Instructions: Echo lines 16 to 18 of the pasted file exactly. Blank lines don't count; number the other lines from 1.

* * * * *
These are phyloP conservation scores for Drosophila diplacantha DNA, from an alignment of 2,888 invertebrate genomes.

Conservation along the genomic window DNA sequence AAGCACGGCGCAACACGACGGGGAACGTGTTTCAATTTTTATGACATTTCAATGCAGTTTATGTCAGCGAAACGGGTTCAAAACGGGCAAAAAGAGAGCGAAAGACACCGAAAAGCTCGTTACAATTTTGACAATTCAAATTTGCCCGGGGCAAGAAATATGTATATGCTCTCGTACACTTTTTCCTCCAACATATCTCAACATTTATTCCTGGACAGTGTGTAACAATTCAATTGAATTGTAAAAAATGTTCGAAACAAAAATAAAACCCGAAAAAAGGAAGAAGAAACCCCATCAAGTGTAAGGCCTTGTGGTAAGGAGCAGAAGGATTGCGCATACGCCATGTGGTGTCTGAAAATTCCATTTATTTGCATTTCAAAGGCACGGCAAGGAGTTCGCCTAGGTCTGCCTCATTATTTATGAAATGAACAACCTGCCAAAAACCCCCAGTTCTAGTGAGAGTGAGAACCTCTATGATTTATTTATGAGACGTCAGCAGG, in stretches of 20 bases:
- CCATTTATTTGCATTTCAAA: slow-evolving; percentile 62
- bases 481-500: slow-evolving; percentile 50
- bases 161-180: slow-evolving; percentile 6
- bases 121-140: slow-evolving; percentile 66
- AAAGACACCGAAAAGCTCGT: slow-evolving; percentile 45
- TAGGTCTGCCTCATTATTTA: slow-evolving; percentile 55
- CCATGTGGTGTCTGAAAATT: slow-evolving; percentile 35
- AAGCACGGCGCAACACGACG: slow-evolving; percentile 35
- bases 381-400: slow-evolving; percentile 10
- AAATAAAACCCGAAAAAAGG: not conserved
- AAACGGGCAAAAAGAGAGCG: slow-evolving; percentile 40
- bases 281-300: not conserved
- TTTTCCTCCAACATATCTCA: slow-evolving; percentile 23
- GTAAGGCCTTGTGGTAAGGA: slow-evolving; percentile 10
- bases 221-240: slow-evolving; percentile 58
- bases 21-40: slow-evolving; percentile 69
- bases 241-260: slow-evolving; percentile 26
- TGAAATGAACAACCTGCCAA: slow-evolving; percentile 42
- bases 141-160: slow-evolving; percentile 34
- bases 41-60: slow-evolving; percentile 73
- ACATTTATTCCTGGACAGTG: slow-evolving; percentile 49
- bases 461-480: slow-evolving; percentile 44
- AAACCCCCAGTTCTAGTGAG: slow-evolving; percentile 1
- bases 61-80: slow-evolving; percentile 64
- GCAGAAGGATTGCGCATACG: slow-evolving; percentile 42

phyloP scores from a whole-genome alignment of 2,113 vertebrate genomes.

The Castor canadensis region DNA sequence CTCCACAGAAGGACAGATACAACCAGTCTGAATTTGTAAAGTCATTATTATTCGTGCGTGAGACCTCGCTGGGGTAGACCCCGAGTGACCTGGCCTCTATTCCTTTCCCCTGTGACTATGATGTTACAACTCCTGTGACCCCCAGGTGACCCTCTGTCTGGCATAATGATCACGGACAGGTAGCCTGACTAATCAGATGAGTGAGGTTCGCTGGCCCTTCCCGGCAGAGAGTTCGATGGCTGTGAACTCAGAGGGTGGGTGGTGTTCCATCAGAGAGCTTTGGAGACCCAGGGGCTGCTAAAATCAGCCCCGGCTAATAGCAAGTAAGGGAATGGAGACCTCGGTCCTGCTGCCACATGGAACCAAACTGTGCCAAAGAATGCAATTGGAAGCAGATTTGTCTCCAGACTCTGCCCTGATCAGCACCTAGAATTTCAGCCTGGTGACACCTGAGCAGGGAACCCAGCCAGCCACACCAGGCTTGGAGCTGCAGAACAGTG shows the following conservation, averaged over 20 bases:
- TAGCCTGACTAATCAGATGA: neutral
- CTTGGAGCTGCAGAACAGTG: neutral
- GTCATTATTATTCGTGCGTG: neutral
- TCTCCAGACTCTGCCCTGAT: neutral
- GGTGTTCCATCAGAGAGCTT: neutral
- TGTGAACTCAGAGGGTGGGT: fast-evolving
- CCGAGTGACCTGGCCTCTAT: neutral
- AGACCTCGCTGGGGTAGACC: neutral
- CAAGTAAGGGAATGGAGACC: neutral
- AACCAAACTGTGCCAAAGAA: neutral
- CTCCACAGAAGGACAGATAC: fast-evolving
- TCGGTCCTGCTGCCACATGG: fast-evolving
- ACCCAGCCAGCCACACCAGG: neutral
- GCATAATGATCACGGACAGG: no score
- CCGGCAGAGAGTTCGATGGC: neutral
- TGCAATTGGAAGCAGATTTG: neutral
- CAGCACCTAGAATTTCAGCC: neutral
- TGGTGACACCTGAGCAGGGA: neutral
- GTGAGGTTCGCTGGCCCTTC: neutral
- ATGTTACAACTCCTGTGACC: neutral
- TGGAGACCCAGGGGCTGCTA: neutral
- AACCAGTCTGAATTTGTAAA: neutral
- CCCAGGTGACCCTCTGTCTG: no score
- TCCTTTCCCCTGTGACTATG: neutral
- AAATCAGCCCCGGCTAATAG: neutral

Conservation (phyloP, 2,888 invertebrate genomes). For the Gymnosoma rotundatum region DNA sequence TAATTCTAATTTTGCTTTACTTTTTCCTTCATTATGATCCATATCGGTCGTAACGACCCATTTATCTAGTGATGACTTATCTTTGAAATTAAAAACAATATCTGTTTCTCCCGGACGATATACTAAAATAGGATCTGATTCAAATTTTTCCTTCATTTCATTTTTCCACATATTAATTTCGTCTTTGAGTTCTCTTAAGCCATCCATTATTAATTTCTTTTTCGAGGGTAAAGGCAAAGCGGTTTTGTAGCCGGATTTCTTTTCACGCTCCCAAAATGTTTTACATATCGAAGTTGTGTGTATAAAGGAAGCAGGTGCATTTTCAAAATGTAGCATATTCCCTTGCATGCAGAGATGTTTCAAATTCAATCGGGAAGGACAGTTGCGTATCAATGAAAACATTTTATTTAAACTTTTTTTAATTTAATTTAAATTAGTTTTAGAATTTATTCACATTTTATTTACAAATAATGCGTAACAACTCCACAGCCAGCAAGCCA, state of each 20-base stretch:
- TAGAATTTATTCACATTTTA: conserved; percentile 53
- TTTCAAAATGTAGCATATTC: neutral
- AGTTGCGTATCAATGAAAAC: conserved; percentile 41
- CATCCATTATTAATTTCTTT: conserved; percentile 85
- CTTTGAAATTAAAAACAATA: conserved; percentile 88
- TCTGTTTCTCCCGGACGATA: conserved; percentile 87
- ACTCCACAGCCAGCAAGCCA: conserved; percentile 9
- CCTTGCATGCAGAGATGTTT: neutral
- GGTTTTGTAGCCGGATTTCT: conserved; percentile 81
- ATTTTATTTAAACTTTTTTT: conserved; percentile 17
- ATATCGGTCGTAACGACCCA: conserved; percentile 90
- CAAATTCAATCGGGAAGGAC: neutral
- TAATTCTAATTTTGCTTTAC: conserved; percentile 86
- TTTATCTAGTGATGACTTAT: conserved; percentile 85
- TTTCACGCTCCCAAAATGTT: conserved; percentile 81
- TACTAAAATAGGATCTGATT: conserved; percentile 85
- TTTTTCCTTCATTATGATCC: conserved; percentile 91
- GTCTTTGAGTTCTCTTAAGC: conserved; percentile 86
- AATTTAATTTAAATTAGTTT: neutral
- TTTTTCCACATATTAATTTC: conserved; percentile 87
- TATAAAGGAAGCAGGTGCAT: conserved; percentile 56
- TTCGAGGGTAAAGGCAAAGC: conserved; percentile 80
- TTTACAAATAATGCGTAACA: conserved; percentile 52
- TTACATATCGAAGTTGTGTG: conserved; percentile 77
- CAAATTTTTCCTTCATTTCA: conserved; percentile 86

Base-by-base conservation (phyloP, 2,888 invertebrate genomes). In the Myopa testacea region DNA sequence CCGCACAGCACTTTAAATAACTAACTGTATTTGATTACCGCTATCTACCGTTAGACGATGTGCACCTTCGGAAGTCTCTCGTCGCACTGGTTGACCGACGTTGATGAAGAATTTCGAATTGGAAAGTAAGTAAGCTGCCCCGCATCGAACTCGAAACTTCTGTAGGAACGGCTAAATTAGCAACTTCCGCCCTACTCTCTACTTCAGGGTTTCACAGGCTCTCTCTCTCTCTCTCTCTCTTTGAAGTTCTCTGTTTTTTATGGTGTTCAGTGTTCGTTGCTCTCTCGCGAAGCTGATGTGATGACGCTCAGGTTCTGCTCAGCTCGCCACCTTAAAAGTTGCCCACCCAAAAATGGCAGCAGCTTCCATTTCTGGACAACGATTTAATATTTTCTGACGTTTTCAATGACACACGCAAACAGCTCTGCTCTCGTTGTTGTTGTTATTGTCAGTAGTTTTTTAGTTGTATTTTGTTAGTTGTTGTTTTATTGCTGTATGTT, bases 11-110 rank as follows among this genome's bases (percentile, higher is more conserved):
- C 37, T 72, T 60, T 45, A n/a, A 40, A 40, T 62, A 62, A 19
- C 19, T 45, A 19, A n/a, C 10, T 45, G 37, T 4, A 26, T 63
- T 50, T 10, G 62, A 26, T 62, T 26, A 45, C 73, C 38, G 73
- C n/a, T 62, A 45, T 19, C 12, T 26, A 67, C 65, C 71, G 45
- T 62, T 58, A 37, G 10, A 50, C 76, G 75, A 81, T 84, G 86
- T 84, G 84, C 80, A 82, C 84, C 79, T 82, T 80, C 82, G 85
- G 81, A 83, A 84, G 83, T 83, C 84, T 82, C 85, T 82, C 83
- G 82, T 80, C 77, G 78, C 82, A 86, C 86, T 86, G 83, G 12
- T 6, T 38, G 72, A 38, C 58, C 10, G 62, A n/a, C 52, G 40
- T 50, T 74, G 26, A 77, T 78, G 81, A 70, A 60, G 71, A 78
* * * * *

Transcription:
- GTAAGGCCTTGTGGTAAGGA: slow-evolving; percentile 10
- bases 221-240: slow-evolving; percentile 58
- bases 21-40: slow-evolving; percentile 69